Fear of Nouns

In A.A. meetings I hear: “Avoid people, places and things that you associate with alcohol or drugs” or variations like: “We must change playmates, playgrounds, and playthings” and “I’m powerless over people, places and things.” Is this what they teach in treatment centers? Where do you get your advice? What is it’s origin? It’s effectiveness? The rewards and consequences of following it?

If a homeless man tells you the secret to material success, shouldn’t it carry less weight than if a rich man offers his input on the subject? If you don’t know where your cliché came from — and how effective it will be in the long run — why would you say it or do it?

Please don’t contaminate my A.A. meeting with non-A.A. sayings, especially when they are in direct conflict with what is in the Big Book.

One thing I’ve always liked about Judaism (Old School, the kind that was good enough for Jesus Christ, even if it’s not good enough for you) is that they used their religion in every aspect of their lives. They didn’t use Judaism in Temple, then operate their business according to a different set of rules and principles, and manage their families by a third.


If you had a disagreement in any portion of your life, you took it to a Rabbi specializing in the Talmud. If you thought your butcher or baker cheated you — or your family wasn’t acting right — you would go in front of a Talmudic scholar and present your case(s). He would tell you — according to the laws of Judaism — the best resolution. A concept that was completely foreign to Judaism was that of ”a retreat”. If you have to remove yourself from society to talk to your God, you might need a God that works within society!

A.A. does not give me the tools that I need to live in a world where alcohol and other temptations are removed, but in a world where they are abundant. The major consequence alcohol brought into my life was “limitation.” Alcohol gave me places that I could not go, women I could not date, jobs I could not have. I resent the hell out of it for that. I was an inmate many times in my drinking career, but I was only a prisoner once: I was a prisoner of alcohol from 1974 until 1999. I will not subject myself to that type of confinement again.

I tried the Atkins diet once. It worked great to lose weight, but it’s not sustainable. Who can live their life not eating bread, noodles, rice, potatoes, sugar, flour… desserts of any kind? I decided I’d rather be overweight than deny myself everything that makes eating enjoyable. Who wants a steak with no potato? Peanut butter with no bread or jelly? Dinner with no dessert?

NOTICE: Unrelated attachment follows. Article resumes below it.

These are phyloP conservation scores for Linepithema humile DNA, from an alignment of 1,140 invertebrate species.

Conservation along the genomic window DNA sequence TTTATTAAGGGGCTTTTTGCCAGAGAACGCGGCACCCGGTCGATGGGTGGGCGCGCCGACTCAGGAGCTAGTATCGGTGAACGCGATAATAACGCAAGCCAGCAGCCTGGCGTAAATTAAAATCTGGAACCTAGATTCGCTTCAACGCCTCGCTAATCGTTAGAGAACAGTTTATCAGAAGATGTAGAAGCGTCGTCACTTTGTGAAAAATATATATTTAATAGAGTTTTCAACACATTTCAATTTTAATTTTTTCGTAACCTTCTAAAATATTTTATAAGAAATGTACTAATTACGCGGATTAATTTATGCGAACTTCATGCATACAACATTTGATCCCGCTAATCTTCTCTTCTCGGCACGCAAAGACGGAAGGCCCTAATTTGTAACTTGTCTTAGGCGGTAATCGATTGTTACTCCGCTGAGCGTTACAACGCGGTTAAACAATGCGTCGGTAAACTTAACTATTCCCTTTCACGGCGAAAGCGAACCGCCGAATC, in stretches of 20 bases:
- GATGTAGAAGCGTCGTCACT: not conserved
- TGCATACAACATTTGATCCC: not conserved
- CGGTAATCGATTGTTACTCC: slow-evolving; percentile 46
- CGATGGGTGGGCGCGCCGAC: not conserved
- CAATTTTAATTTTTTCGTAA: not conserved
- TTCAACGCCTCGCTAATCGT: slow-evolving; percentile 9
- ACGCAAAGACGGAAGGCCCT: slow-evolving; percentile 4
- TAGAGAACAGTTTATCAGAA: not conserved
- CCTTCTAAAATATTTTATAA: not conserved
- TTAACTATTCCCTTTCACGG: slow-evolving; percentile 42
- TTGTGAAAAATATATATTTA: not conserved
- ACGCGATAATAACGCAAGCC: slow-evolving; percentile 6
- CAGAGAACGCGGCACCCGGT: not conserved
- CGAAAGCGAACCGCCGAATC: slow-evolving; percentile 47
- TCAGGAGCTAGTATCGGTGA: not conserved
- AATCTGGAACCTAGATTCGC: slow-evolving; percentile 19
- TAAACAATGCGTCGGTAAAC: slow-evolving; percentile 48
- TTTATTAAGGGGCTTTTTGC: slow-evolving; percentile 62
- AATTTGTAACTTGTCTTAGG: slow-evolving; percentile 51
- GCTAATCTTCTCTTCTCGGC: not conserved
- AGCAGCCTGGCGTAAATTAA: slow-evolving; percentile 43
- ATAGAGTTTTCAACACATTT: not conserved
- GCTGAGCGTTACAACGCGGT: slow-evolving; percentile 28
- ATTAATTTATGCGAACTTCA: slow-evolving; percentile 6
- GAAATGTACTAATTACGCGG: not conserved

Likewise, if I can’t eat dinner or listen to live music at places that sell alcohol or talk to people who aren’t in recovery, I can’t see myself embracing sobriety. It doesn’t sound like a life I want. No wonder you people relapse! Lighten up! Have some fun! This is not a death march! This is about getting the life you deserve, the one you cheated yourself out of for years!

On 8/7/99 I took my last drink. If I had spent the years since then worrying about where I could and couldn’t go I think I would have blown my brains out by now.

I absolutely love going to clubs. I have more fun at clubs not drinking than I ever did drinking! I’m never too drunk to carry on an intelligent conversation and I rarely piss down my pant leg or throw up on my date.

When I see somebody drinking and having a good time, I don’t think: “I wish I could do that!” I think: “Enjoy yourself! I, too, had a lifetime of enjoying alcohol. I just drank all of mine in twenty five years and accidentally lived through it!”

When I hear people say: “I can’t dance without having a couple of drinks… I’m too self-conscious!” I say: “You don’t need a drink… You need dancing lessons!”

I love going to clubs with people who drink! Especially my ex-wife. I could be her designated driver every weekend for the next ten years and not pay back the debt I owe her for being responsible while I was getting drunk. I want to see her have a good time! For her, though, it doesn’t involve large amounts of alcohol.